In an offseason highlighted by NBA franchises handing out dollar bills to free agents like Monopoly money, a major question remains; can Harrison Barnes become an “it” guy?
As a free agent this summer, Barnes left the Golden State Warriors, the team he won an NBA championship with in 2015. He signed a four-year, $94 million deal with the Dallas Mavericks back in July, giving the 24-year-old forward an average salary of $23.5 million.
Good for Barnes, who has made his mark in the league as a versatile defender and solid scorer. However, Barnes’ career numbers suggests he has some proving to do as a new member of the Mavericks.
The 6-8, 225-pound forward has career averages of 10.1 points and 4.6 rebounds in 28.1 minutes per game. Barnes averaged a career-high 30.9 minutes in 2015.
Despite averaging just 0.7 steals and 0.2 blocks in his four-year career thus far, Barnes has developed into a sound defender. Golden State frequently assigned Barnes to covering the opposition’s best power forwards and frontcourt players.
Barnes is an underrated shooter on the offensive side of the ball. He shoots 37.6 percent from three-point range and 44.6 percent from the field.
A major reason his scoring ability is so commonly overlooked is because when Barnes is mentioned, it’s easy to think one thing–posterization. And for good reason.
This dunk happened during an exhibition game against China last month. Barnes is currently participating in the 2016 Rio Olympics as a member of Team USA for the first time in his career. Barnes logged 8 points and 4 rebounds in 13 minutes in USA’s 119-62 win over China in their first preliminary game of the Olympic tournament.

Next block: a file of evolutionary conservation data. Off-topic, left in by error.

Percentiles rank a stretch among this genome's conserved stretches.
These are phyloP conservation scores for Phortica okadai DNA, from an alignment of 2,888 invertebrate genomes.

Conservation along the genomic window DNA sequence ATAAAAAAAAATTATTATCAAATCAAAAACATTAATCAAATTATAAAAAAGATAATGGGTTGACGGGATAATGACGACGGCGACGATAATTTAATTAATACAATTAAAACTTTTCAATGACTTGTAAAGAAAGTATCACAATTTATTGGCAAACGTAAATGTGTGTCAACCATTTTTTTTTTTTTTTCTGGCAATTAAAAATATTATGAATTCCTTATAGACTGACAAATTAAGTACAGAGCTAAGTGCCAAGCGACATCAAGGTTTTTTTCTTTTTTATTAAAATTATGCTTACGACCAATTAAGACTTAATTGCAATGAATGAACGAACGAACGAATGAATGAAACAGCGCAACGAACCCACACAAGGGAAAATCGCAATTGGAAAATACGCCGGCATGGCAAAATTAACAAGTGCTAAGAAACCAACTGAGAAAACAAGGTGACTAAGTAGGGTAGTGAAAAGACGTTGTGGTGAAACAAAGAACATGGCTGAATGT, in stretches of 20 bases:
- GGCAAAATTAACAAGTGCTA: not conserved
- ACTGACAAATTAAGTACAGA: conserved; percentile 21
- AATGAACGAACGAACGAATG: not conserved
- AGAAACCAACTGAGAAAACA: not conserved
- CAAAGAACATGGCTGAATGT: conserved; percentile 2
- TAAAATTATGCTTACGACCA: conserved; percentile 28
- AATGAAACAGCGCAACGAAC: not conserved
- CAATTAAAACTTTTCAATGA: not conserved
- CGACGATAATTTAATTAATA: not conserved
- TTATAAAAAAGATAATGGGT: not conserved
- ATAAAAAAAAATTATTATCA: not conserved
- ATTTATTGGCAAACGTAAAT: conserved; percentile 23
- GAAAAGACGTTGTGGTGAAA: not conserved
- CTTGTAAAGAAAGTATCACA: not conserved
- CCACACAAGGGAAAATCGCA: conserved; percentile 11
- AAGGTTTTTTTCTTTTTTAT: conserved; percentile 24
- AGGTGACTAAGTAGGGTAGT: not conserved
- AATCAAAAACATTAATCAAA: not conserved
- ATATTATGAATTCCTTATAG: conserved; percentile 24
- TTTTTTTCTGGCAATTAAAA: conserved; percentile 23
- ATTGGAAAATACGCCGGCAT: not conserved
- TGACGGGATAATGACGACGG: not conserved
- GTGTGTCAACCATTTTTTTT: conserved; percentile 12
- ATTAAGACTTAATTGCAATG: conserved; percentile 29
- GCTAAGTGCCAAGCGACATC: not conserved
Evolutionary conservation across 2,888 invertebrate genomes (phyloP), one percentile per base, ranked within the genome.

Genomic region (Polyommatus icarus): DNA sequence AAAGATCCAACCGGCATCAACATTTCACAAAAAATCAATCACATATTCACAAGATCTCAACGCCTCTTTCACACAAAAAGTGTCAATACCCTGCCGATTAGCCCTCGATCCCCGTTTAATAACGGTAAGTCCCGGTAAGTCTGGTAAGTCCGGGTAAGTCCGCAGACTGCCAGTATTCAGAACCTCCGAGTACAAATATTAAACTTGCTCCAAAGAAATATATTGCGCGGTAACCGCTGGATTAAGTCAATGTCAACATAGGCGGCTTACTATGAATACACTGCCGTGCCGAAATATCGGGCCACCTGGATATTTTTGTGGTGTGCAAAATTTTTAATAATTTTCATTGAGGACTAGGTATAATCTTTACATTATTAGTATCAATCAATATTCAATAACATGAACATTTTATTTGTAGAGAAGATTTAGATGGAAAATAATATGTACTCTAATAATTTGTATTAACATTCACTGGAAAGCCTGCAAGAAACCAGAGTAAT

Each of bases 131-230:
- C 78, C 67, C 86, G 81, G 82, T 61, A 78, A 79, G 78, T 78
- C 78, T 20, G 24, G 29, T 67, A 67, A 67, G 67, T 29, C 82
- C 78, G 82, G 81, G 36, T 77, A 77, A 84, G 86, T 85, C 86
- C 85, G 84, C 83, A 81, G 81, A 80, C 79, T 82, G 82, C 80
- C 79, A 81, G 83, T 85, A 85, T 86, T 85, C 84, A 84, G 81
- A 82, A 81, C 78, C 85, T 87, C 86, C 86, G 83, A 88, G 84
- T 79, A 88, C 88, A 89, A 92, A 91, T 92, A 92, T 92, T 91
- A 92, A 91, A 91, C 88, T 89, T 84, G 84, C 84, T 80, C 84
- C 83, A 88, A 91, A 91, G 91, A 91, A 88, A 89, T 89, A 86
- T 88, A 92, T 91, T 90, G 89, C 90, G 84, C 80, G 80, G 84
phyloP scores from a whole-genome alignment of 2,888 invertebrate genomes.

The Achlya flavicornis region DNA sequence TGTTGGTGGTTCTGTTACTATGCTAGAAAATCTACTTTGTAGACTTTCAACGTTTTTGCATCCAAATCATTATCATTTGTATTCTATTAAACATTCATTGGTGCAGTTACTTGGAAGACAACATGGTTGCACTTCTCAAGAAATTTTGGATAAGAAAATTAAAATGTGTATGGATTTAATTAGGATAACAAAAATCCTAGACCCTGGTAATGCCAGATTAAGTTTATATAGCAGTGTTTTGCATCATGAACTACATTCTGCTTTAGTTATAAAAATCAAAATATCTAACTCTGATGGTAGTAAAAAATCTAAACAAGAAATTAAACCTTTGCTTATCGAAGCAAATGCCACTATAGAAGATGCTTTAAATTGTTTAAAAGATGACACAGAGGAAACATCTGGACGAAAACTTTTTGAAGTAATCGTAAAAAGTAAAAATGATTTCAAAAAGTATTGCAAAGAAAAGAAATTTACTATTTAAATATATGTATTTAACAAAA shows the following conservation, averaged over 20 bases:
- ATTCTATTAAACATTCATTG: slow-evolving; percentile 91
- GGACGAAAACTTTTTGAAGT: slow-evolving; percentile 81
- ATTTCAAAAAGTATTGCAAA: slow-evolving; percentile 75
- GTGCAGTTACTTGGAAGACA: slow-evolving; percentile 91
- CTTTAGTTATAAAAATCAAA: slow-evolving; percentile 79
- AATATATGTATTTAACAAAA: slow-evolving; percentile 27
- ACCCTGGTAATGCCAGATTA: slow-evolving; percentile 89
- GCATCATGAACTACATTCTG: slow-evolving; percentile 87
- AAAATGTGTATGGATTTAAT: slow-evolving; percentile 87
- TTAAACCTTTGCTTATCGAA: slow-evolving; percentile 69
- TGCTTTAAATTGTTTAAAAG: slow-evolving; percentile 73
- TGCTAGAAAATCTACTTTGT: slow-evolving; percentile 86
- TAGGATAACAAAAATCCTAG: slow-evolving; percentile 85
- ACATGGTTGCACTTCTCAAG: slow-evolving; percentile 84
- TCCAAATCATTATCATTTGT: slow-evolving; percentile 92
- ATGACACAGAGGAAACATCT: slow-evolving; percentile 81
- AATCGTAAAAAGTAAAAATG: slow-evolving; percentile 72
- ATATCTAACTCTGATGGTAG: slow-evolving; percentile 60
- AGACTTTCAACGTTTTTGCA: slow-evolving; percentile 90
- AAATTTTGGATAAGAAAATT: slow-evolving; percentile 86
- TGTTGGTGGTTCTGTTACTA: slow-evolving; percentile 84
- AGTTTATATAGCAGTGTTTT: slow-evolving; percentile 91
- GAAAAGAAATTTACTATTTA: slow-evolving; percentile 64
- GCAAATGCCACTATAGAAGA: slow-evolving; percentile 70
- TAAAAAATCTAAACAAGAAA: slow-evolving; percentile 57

Barnes, 24, is the youngest player on the Team USA roster. Despite his youth, he will play a lot of minutes for the Mavericks in 2016-17. But can a player who averaged 11.7 points and a little under five boards turn into a No. 1 option for an NBA franchise?
Maybe Barnes isn’t supposed to be a No. 1 option. Maybe he is a fun project for Mavericks owner Mark Cuban to take on. The point is, the Mavericks need a young guy who the franchise can mold into a stud for years to come; a guy who can pave the way to NBA supremacy.
Barnes is no Dirk Nowitzki. But he has a helluva lot of potential.
And who doesn’t like tomahawk slams?
$94 million is not normal. Clearly, Barnes is not normal either. Expect those numbers to take a big jump in 2016.
Information from Spotrac, Bleacher Report, Basketball Reference and ESPN were used in this report.